Like most clinical trials, the A4 study has very specific eligibility requirements. You may be eligible to join the A4 study if you:
Are 65 to 85 years old
Have normal thinking and memory abilities
Have an A4 study partner – someone who has at least weekly contact with you who can answer questions once a year
Are willing and able to receive IV infusions of the investigational treatment or placebo for 36 months (36 monthly infusions); all A4 participants must be willing and able to participate in all required procedures for the duration of the A4 study.
Are willing to have your health monitored throughout the study using assessments such as:
Memory and thinking tests
ECGs (a look at your heart)
PET scan (a way to look for the plaques thought to be associated with AD)
MRI scans (a way to take a picture of your brain)
Blood and urine tests
About The Study:
The A4 study invites older individuals (ages 65-85) who have normal thinking and memory function but who may be at risk for memory loss due to Alzheimer’s disease, but have no outward signs of the disease to participate in the study. The study seeks to enroll 1,000 adults who have an “elevated” level of amyloid plaque in their brain. Physicians and researchers will use an imaging test called a PET scan to determine whether a potential participant has evidence of this plaque buildup. People who do not show evidence of elevated amyloid in their brains will not be able to participate, but may be asked to participate in a separate study. This group will not receive the investigational drug or placebo (i.e., an inactive substance designed to mimic the appearance of a drug), but will complete the same memory tests every six months to compare changes in cognition over time.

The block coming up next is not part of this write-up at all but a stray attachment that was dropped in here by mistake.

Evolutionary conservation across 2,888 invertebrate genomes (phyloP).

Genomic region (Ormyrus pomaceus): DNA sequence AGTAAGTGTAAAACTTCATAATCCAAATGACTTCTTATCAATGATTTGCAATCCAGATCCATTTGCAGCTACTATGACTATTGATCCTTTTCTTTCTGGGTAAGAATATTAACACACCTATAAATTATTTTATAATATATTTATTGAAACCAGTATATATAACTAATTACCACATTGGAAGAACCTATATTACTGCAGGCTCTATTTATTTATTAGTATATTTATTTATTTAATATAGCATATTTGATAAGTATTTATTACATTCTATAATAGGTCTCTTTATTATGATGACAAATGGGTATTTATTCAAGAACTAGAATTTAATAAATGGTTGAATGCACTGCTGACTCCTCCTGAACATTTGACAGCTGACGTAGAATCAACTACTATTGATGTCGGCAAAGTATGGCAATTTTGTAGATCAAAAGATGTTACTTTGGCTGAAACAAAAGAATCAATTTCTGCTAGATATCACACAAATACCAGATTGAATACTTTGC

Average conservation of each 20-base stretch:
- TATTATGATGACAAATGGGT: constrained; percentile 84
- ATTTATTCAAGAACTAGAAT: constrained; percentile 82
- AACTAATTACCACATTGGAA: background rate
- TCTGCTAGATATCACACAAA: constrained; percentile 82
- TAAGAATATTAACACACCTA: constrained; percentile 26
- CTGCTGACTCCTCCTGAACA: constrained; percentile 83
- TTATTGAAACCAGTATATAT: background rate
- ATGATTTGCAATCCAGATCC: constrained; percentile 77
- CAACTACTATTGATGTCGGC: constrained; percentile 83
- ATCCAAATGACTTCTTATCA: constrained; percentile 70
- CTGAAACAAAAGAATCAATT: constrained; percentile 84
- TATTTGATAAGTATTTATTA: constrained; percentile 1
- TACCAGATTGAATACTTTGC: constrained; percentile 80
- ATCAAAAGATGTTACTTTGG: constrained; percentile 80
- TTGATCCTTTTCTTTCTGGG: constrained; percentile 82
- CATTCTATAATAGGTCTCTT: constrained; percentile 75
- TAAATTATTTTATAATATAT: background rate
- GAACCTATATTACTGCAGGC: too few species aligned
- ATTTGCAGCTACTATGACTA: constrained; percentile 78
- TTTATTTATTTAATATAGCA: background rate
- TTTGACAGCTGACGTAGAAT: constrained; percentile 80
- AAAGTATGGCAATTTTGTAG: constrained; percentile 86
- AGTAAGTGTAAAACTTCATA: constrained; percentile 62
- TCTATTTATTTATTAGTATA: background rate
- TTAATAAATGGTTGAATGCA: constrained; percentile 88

The purpose of the Anti-Amyloid Treatment in Asymptomatic Alzheimer’s study (the "A4 study" for short) is to test whether a new investigational treatment, called an amyloid antibody, can slow memory loss caused by Alzheimer’s disease. Amyloid is a protein normally produced in the brain that can build up in older people, forming amyloid plaque deposits. Scientists believe this buildup of deposits may play a key role in the eventual development of Alzheimer’s disease-related memory loss. The overall goal of the A4 study is to test whether decreasing amyloid with antibody investigational treatment can help slow the memory loss associated with amyloid buildup in some people.
What Is Involved:
The A4 study lasts for three years, and participants will be required to visit the clinical research site once a month. Participants will be assigned at random to receive either the investigational drug or a placebo and will be monitored over the course of the three years. All clinical studies, including the A4 study, may involve some risks associated with participation. If you are considering participating in A4, you will have detailed discussions with physicians and research staff regarding the investigational treatment and other aspects of the A4 study.